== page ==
The 2015 winners of the Jack Kavanagh Memorial Youth Baseball Research Award are:
College Division: “Invisible Barriers: Why Baseball Isn’t America’s National Pastime” by Emma Charlesworth-Seiler, Hamline University, St. Paul, Minnesota
Emma is a student at Hamline University, majoring in Political Sociology. She was a recipient of the Yoseloff Scholarship to attend SABR 45 in Chicago and is also a previous winner of the SABR Negro Leagues Committee essay contest in 2013. Her baseball interests include the Minnesota Twins, collecting baseball autographs and memorabilia, playing, coaching, and umpiring baseball, scoring for the St. Paul Saints, and being involved with the Halsey Hall SABR chapter in Minnesota. She is involved with the Minnesota Girls Baseball Association, helping girls gain opportunities to play baseball. She also enjoys playing piano, drawing, volunteering, and traveling.
High School Division: “Branch Rickey: A Vision of an Integrated Future,” by Sam Hubert, De Soto High School, Shawnee, Kansas
Sam is a ninth-grader at De Soto High School in De Soto, Kansas. He enjoys many subjects in school, including science, math, and history. His interest in playing and learning about sports led him to compete at National History Day with his documentary, “Branch Rickey: A Vision of an Integrated Future.” He later edited the script for the documentary into a historical paper and submitted it for the Jack Kavanagh Award. He has learned strong research skills through this competition, and hopes to be able to apply them to his future education.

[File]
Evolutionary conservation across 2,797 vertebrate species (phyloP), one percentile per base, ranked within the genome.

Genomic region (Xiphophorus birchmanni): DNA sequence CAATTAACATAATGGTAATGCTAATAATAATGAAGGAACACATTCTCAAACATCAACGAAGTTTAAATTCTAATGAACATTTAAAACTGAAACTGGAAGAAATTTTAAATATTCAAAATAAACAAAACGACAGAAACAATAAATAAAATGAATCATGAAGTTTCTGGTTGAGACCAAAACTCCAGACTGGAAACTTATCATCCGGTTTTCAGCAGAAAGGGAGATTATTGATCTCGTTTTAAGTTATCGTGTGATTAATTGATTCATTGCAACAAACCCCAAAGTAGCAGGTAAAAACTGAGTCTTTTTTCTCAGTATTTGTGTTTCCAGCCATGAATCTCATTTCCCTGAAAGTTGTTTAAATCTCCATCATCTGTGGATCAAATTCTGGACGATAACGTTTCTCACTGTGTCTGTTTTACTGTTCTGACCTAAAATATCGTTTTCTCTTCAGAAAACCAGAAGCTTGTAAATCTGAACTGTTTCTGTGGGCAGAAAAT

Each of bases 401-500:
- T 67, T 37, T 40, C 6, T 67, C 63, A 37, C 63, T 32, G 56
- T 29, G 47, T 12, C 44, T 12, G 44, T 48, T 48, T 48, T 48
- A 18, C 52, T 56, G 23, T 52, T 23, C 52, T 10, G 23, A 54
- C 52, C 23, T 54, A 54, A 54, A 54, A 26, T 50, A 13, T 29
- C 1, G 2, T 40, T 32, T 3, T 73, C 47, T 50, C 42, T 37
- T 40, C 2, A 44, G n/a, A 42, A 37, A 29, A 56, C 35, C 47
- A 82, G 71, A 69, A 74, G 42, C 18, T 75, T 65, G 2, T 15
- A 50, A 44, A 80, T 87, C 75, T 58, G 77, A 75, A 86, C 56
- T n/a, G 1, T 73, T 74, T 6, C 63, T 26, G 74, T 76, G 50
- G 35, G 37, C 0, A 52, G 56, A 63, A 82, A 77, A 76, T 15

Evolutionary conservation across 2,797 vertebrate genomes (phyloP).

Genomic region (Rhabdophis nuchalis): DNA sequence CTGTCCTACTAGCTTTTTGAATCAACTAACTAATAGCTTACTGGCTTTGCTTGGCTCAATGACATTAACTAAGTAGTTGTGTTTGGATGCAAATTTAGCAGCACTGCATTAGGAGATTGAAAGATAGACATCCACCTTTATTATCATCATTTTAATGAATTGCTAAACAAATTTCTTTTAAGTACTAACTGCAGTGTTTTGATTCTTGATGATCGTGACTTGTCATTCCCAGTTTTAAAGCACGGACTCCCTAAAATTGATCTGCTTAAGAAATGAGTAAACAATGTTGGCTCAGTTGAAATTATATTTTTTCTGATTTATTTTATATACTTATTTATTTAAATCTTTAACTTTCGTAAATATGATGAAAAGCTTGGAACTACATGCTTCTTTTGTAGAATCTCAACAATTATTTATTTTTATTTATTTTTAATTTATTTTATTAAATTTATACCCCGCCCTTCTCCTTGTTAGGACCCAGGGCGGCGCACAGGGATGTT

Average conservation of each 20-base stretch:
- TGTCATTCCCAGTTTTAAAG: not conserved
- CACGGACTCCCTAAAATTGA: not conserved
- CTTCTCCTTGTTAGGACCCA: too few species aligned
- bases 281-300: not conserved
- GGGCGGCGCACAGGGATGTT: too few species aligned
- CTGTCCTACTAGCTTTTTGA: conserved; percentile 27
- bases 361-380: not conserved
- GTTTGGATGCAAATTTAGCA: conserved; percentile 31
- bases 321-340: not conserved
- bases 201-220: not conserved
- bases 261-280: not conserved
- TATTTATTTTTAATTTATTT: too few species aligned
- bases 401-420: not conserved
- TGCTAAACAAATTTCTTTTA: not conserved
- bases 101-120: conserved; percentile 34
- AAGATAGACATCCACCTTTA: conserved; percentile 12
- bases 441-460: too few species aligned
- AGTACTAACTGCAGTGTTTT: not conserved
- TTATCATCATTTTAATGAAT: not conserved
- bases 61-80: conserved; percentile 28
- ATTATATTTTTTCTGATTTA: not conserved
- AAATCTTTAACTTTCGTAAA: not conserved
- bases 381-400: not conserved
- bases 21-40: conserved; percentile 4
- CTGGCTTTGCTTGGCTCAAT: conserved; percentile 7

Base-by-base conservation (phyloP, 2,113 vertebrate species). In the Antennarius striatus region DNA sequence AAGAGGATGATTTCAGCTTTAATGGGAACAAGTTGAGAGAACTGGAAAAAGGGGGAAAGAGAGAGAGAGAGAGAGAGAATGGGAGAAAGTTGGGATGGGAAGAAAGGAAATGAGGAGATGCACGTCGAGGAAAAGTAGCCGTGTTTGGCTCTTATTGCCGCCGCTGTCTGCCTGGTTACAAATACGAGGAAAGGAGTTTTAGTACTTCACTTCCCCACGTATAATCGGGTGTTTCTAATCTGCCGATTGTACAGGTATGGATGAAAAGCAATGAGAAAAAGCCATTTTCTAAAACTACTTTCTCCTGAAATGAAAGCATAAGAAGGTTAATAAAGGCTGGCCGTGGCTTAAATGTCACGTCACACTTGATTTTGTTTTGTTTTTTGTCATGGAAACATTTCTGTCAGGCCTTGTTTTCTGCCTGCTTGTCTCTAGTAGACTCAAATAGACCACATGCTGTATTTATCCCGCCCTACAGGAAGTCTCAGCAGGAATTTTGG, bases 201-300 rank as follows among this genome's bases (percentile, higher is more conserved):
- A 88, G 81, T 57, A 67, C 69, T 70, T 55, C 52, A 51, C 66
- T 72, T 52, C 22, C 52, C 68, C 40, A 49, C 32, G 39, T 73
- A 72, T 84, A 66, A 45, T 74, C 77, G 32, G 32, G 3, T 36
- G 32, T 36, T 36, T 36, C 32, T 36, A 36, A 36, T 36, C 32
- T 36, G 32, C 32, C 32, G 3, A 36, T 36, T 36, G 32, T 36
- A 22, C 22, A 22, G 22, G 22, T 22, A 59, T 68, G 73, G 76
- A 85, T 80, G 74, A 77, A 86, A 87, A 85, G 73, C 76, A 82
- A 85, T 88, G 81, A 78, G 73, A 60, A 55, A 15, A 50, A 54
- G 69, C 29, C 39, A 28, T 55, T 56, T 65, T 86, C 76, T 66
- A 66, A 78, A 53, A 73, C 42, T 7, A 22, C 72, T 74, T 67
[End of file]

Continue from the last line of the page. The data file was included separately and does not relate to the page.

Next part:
Click the link above to download Sam’s winning essay.
No award was given in the middle school division. The winners will receive a plaque honoring their achievement, a $200 prize, and a one-year membership to SABR.
The Jack Kavanagh Memorial Youth Baseball Research Award was established in 1999 by the Society for American Baseball Research in recognition of Kavanagh’s writing and research achievements and his contributions to SABR. The Kavanagh Award may be presented each year for either a research presentation given at the SABR National Convention (papers must accompany any oral presentation), or for a research paper that is submitted to the awards committee between the end of one SABR Convention and no later than June 1 of the following year by a researcher in grades 6-8 (middle school category), grades 9-12 (high school category), or undergraduates 22 and under (College Category).
For more information, contact Leslie Heaphy.
Winning entries from previous years can be viewed by clicking here.
Originally published: July 9, 2015. Last Updated: July 9, 2015.